Pretrial Release/Detention

Detention Hearings - Topics
-Getting the Case
-Seeking Release from Detention
-The Pretrial Services Interview
-The Pretrial Services Report
-The Detention Hearing
-Supervision, Services – Staying out
-Review, Revocation, Appeal
Getting the Case
• Call the AUSA and Pretrial Services
• Detainer?
• Criminal History?
• Detention? 3 Days?
• See the Client
Why Bother Seeking Release?
-client preference
-discovery review
-sentencing set-up
-treatment, job
-BOP designation
-client relationship
-Delay?: need more info
-about case
-about release plan
-Interview pitfalls
-18 USC 1001
-Sentencing – pitfalls
Pretrial Services Interview
Social History
• Education
• Residential
• Employment
• Family
• Drug/Alcohol History
• Mental Health History
• Assets/Income
• Contacts
Preparing for the Interview
Review topics with client
Think expansively about the “the crime”
Be there!!
Tricky areas: drugs, mental health, finances
Timing – slow it down or fast
• Does case need some release planning?
• Advise client:
• Pretrial will confirm info he provides; call the family
• Lies may cost you – detention, sentencing, crime
• Don’t have to answer every question.
The Pretrial Services Report
• Criminal History
• Warrants, holds, FTA’s
• Social History
• Third party – corroboration
• Recommendation
The Hearing / Law
The Bail Reform Act
18 U.S.C. 3142
• Defendant may testify, present information,
present witnesses, cross-examine.
• Typically, information is presented by
proffer. Rules of evidence do not apply.
• Victims can be heard, re: danger.
• Some discovery may be had depending on
how government proceeds.
Options for the Court
1. Release on PR or Unsecured Appearance
Bond – default position
2. Release with Conditions – only if judge finds
flight risk or danger to the community.
3. Temporary Detention (on bail, alien)
4. Detention – no conditions could reasonably
assure appearance or protect community.
Government Motion for Detention Three Day Continuance
Crime of Violence, with max 10 yrs or more,
Terrorism Cases,
Any offense with max of life prison or death,
Drug Offense with max 10 years or more,
Minor victim, firearm offenses, Failure to
• Serious Risk of Flight or Danger,
• Any felony if defendant has 2 or more prior
convictions for any of the above offenses.
Detention Hearing – Burden on
• Serious Risk of flight or danger
• No condition or combination of
conditions will:
1. Reasonably assure future appearance
(preponderance of evidence)
2. Adequately protect community
(clear/convincing evidence).
Factors to Consider
• Nature/circumstance of offense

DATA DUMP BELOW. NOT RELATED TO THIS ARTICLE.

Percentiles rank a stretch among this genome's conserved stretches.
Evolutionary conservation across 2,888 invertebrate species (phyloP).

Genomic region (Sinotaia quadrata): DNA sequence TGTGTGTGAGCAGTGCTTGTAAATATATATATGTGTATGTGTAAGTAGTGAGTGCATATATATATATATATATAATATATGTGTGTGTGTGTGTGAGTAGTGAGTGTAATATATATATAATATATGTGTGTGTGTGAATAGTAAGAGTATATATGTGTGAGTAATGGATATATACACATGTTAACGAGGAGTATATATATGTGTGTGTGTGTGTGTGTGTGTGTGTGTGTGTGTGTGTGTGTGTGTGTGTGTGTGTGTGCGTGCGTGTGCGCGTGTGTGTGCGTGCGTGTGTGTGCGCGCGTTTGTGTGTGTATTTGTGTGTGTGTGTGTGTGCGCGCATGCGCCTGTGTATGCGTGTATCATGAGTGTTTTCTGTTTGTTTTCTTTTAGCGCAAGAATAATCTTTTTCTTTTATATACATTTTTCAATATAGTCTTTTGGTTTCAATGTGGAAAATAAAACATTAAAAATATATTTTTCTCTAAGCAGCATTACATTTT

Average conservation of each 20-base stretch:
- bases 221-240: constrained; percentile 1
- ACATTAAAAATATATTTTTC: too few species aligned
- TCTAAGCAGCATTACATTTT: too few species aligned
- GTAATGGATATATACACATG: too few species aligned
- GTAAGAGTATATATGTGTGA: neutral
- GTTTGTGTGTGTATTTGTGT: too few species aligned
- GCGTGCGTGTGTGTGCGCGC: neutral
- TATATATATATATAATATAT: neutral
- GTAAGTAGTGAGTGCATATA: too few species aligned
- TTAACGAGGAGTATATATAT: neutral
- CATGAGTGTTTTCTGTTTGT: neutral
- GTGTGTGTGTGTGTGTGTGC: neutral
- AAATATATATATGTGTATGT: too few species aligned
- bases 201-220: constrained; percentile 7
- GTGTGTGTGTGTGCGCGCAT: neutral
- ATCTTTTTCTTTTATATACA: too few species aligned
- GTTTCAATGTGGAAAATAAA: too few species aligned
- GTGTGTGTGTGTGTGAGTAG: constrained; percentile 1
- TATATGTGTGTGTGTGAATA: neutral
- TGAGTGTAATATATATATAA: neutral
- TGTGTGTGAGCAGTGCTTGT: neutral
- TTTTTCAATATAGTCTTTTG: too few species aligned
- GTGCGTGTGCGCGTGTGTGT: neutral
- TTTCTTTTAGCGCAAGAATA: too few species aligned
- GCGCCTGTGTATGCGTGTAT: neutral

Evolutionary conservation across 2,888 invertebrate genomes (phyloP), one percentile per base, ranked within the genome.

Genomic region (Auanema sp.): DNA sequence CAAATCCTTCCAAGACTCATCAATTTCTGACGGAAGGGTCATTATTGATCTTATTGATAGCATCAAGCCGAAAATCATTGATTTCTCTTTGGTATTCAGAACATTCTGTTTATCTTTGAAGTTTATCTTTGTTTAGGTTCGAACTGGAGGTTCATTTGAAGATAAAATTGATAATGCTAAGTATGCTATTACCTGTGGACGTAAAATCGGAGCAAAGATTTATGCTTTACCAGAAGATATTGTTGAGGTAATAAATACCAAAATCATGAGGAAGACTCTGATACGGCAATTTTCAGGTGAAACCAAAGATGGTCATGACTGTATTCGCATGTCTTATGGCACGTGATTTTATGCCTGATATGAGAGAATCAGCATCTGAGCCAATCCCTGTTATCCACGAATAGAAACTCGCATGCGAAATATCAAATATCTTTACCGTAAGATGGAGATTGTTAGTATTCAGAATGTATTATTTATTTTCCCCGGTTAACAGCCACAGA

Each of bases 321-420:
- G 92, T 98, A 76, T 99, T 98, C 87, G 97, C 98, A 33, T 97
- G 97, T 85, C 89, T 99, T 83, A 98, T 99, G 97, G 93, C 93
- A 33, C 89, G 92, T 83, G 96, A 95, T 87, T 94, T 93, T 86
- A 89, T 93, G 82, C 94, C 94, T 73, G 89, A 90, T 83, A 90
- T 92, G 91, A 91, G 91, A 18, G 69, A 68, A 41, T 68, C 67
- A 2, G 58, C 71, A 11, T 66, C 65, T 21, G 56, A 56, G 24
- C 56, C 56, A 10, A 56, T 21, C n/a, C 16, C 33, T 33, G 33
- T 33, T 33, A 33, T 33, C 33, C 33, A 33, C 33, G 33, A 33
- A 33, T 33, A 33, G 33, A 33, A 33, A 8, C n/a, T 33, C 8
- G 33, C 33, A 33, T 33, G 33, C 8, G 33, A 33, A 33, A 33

• Violent offense or drug offense
Weight of Evidence (least important)
History/Characteristics of Defendant
Physical/Mental Condition
Family Ties
Factors (cont…)
Financial Resources
Length of Residence in Community
Community Ties
Past Conduct
History of Drug/Alcohol Abuse
Criminal History (generally) / FTA record
Release status – supervision, bail, etc…
Conditions/Resources Available
GPS Monitoring (various levels)
Treatment – CD and MH
Computer Monitoring
Financial Monitoring
Financial Bond/Lien
Third Party Custodian
Presumption Cases
(based on current offense)
• Rebuttable presumption that person will be
detained, if probable cause to believe
committed drug offense, max 10+ yrs or more,
924(c) offense,
Conspiracy to kill in foreign country, terrorism,
Trafficking (sex, peonage, slavery), or
Crime involving minor victim.
Rebuttable Presumption Cases
(Based on prior convictions)
1. Prior convictions for certain enumerated types of
offenses (e.g. “3 days offenses” - violent crime, drug
offense, offense against minors, FTR etc…), AND
2. That prior offense was committed while the
person was on release pending trial for a Federal,
State, or local offense; AND
3. A period of not more than five years has elapsed
since the date of conviction, or the release of the
person from imprisonment, for that prior offense.
Presumption Cases Aren’t So Bad
• Burden of production only
• Can be met via Pretrial Services Report
• Some credible evidence showing defendant
is not a flight risk or danger to community,
• “small burden”
• Examples -
• Detention is the exception, and should be
ordered ONLY in rare cases.
• Doubts regarding the propriety of release
should be resolved in defendant's favor.
• Court must find that NO CONDITIONS
could adequately protect the community or
reasonably assure appearance.
• Either side may seek review before district
• Magistrate may reconsider – new evidence.
• Review must be prompt.
• De novo review by district court.
• Parties may submit additional evidence.
Release on Supervision
• Work with Client / Pretrial Officer
• Additional resources needed?
• Advice from Pretrial?
• Violations – revocation/detention.
• Failure to Appear or self-surrender is a
crime, resulting in consecutive sentence.
• Committing a crime while on supervision
is also a separate federal crime, resulting in
consecutive sentence.
• Strong presumption after conviction unless:
• guideline recommends probation.
• Clear/convincing evidence that defendant is not
a flight risk or danger.
• If an (f)(1) offense, detention required unless
clear/convincing evidence defendant is not a
danger/flight risk, AND likelihood of Rule
29/New Trial motion or Government will
recommend no prison.
• If remain released – self-surrender.
Pending Appeal
• Detention if it’s an (f)(1) offense;
• Other offenses, detention unless:
• Clear/convincing evidence not a flight
risk/danger, AND
• Appeal will likely win, or a non-prison
sentence is likely (or credit for time served
• Release Status Report by Pretrial Services
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